“Home” found two homes on the soundtrack — “my version, which is sort of a pop-rock-soul thing, and then there’s the film version as well. The production John Powell did for the version in the movie, infusing the Spanish sounds, was really just incredible, and a dream to see an orchestra playing a song I had written in that way.”

“Ferdinand” (score)
Composed by John Powell

Powell loved the idea of a movie about “a pacifist bull” and knew that he would need to evoke Spanish musical colors. “Classical Spanish guitar was perfect,” says the composer, adding, “I’ve always loved flamenco; it’s very passionate music and also very connected with bullfighting.”

The complexity of the score required three weeks of recording: one for guitars, a second for percussion, bass and other rhythm players, and one for the orchestra, all conducted by Powell on the Fox scoring stage. “I loved the whole nature of the story; the Spanish part of it was a little extra feast that I could enjoy.”

The Breadwinner” (score)
Composed by Mychael Danna and Jeff Danna

For the story of an 11-year-old girl who masquerades as a boy in Taliban-oppressed Afghanistan, director Nora Twomey sought out Hollywood’s best-known ethnomusicologists, Mychael Danna (who won an Oscar for his multi-cultural score for “Life of Pi”) and his brother Jeff (who recently collaborated with Mychael on Disney’s “The Good Dinosaur”).

They had originally planned to fly to Kabul to record Afghan musicians, but security issues precluded it. So, seeking an authentic sound for their evocative score, they scoured the world for musicians who could play the stringed rabab and wooden tula flute, both Afghan instruments; plus other regional folk instruments ranging from the Indian esraj to the Eurasian zurna, and recorded them in various locations via Skype.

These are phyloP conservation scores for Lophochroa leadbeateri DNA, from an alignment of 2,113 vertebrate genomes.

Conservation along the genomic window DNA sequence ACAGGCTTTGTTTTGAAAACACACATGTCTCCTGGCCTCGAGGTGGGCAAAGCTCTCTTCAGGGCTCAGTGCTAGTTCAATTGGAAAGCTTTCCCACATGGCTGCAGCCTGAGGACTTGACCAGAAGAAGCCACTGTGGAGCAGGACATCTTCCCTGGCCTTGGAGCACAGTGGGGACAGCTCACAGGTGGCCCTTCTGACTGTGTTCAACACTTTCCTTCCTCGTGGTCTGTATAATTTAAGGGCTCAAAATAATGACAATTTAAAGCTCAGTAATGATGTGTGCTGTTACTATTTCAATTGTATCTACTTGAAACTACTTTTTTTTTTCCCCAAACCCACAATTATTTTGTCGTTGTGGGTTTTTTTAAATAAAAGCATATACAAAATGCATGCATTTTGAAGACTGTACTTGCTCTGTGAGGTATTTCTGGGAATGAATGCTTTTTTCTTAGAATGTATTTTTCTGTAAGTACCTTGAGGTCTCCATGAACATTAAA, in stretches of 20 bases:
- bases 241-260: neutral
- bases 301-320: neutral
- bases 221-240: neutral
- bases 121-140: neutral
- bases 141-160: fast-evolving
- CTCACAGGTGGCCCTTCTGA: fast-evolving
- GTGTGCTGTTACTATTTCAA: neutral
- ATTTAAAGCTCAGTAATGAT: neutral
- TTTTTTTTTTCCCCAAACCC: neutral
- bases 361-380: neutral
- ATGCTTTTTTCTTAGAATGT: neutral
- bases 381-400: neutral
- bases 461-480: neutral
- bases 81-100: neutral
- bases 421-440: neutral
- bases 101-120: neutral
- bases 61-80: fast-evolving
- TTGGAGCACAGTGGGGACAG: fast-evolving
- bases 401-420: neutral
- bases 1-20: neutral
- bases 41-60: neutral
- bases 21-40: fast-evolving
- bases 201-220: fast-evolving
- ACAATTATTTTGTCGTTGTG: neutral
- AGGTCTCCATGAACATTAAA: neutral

Most significantly, they contacted the Afghanistan National Institute of Music and recorded its girls choir, also via Skype. “They’re about the same age and live in the same town as Parvana, the main character,” says Mychael Danna, “so there’s a real spiritual connection between their voices and the characters.”

As the film takes place in both the “real world” and an imaginary “story world,” the score moves in two directions. “We had a more prosaic, stripped-down sound for the somber world of Kabul,” says Jeff Danna. “The story world is fantastical and colorful, so we were able to reflect that musically as well.”

Coco” (score)
Composed by Michael Giacchino

For Giacchino, Disney/Pixar’s “Coco” turned out to be “an incredible master class in what Mexico has to offer, musically.” His partner in creating an authentic sound was Mexican-American composer Germaine Franco, who arranged all the traditional Mexican material, supervised the Mexico City song recordings and later served as co-orchestrator on Giacchino’s score.

His 84-piece orchestra included many Latin American musicians who added their own colors, from bamboo flutes to Aztec percussion and every imaginable guitar variation from guitarron to vihuela. “We really wanted it to come from a place of home: Mexico,” Giacchino says. The composer even makes an animated appearance in the movie as the orchestra conductor in the Land of the Dead (the glasses and hat are a “dead” giveaway).